[Arthur] was hoping to weather the trouble by refusing to become conscious of it.
Arthur, back from France, realizes that something is wrong at Camelot. One day, he brings up the subject of Guenever with Lancelot, but it is an awkward moment, and the affair is not directly addressed. Lancelot then bumps into Guenever, who tells him Elaine is on her way. Guenever seems to be on the verge of reconciling herself with Lancelot, but she then tears herself away from him, saying that she does not want to stand in his way if he discovers that he wishes to marry Elaine.
Guenever cordially welcomes Elaine, who brings Galahad, though some hostility is evident. Lancelot avoids Elaine and Galahad until Guenever orders him to go to them. Guenever adds, however, that Lancelot is not to sleep with Elaine. Lancelot says he has no intention of doing so. He is fascinated by the sight of his son, but when Elaine tries to embrace Lancelot, Lancelot rushes out of the room.
The next day, Lancelot and Elaine are summoned to Guenever’s chamber. Lancelot goes happily, remembering how he was summoned the night before to Guenever’s room, where they spent the night together. Guenever, however, is furious, and she accuses Lancelot of sleeping with Elaine. Elaine defends Lancelot, saying that she thought he was sleeping with Guenever, and Lancelot realizes that he has been tricked once again. Guenever refuses to believe Elaine’s story. Lancelot suddenly jumps out the window and flees the castle. Elaine bitterly accuses Guenever of having driven Lancelot mad.
Two years later, King Pelles’s friend Sir Bliant tells him of a wild man he once encountered, who he thinks may have been Lancelot. The wild man was naked, but spoke in the high tongue and was so good with a sword that he managed to knock out Sir Bliant, who was in armor. The wild man then ran to Sir Bliant’s tent, jumped into his bed, and fell asleep. While the wild man was sleeping, Sir Bliant brought him to his castle. A year and a half after that first encounter, Sir Bliant was attacked by two evil knights, one of whom was Sir Bruce Sans Pitié. The wild man saw this attack from his window, broke his handcuffs, and saved Sir Bliant. Sir Bliant and Pelles speculate that it may have been Lancelot.
Soon after, a wild man comes to Pelles’s castle. Pelles asks the wild man if he is Lancelot, but all the man does is roar. Pelles tells his servants to give the wild man the clothes of a fool and keep him locked in the stable. One night, Pelles gets drunk and gives the wild man his cloak. In this royal clothing, the wild man looks brave and noble, and the servants make a path for him as he walks out.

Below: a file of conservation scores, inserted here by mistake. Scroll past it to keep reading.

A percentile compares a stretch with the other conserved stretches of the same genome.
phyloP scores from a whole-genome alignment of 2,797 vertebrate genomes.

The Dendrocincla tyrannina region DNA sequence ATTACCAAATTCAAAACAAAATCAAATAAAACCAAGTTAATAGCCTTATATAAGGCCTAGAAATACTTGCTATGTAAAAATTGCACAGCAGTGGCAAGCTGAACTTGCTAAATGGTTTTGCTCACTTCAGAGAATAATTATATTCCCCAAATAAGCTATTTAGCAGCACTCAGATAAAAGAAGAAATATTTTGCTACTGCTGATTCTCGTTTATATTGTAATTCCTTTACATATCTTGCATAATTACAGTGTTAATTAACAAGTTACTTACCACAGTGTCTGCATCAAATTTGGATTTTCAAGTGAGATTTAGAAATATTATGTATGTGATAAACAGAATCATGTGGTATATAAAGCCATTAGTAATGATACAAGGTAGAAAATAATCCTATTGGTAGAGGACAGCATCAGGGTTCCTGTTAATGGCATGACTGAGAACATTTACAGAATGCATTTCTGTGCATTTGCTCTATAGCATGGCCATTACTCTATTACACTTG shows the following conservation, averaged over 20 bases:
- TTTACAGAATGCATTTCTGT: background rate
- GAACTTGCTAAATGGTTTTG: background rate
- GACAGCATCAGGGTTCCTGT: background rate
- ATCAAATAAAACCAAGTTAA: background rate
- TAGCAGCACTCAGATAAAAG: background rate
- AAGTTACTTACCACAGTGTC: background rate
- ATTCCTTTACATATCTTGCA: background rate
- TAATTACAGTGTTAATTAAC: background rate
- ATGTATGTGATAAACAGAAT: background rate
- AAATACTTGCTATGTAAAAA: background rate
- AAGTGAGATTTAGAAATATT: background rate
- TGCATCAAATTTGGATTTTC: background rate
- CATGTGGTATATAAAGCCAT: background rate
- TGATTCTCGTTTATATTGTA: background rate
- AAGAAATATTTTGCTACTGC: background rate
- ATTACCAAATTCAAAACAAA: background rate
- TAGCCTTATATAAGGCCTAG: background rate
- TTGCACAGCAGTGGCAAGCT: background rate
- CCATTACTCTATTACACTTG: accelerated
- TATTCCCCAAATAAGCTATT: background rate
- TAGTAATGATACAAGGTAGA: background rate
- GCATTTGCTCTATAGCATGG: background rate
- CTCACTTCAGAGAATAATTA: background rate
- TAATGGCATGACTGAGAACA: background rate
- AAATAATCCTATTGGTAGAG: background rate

This sudden mingling of Lancelot’s worlds—his relationship with Elaine and his relationship with Guenever—turns out to have disastrous results for Lancelot’s psyche. Now that questing and chivalry have been contaminated for him, Lancelot has nowhere to hide from Guenever, with the result being that he goes insane. Lancelot, who is admittedly a little slow to learn, is tricked for a second time and finds that what he thought of as a reconciliation in fact serves to drive him and his love apart. He cannot, however, simply rush out on a series of quests, as he does earlier; his first encounter with Elaine has taught him that even adventures and questing can be soured by love. When Guenever turns on Lancelot, therefore, he is defenseless, unable to derive pleasure from the questing that earlier brings him comfort, or at least distraction. Without any way of escaping the pain he feels from Guenever’s rage, Lancelot becomes insane from the strain.
Arthur’s goodness in these chapters comes under close scrutiny, and we begin to wonder if his ignorance can sometimes be harmful. This is the case in Chapter 16, when Arthur fails to talk to Lancelot about Lancelot’s affair with Guenever, avoiding the sort of honest confrontation that the issue so desperately needs. Arthur knows about the affair, but he is so dogmatic about the power of justice and goodwill that he remains purposefully blind to the issues that eventually tear his kingdom apart. But by abiding so rigidly to his principles, Arthur also violates his own laws. Just as Guenever and Lancelot are breaking the rules of honor, Arthur also cannot bear to follow the demands of his own laws, which would require that he punish them for their transgressions. By trying to be noble and selfless, Arthur and Lancelot enter, in a sense, a pact of dishonesty, by which they try to preserve Camelot with lies rather than with friendship.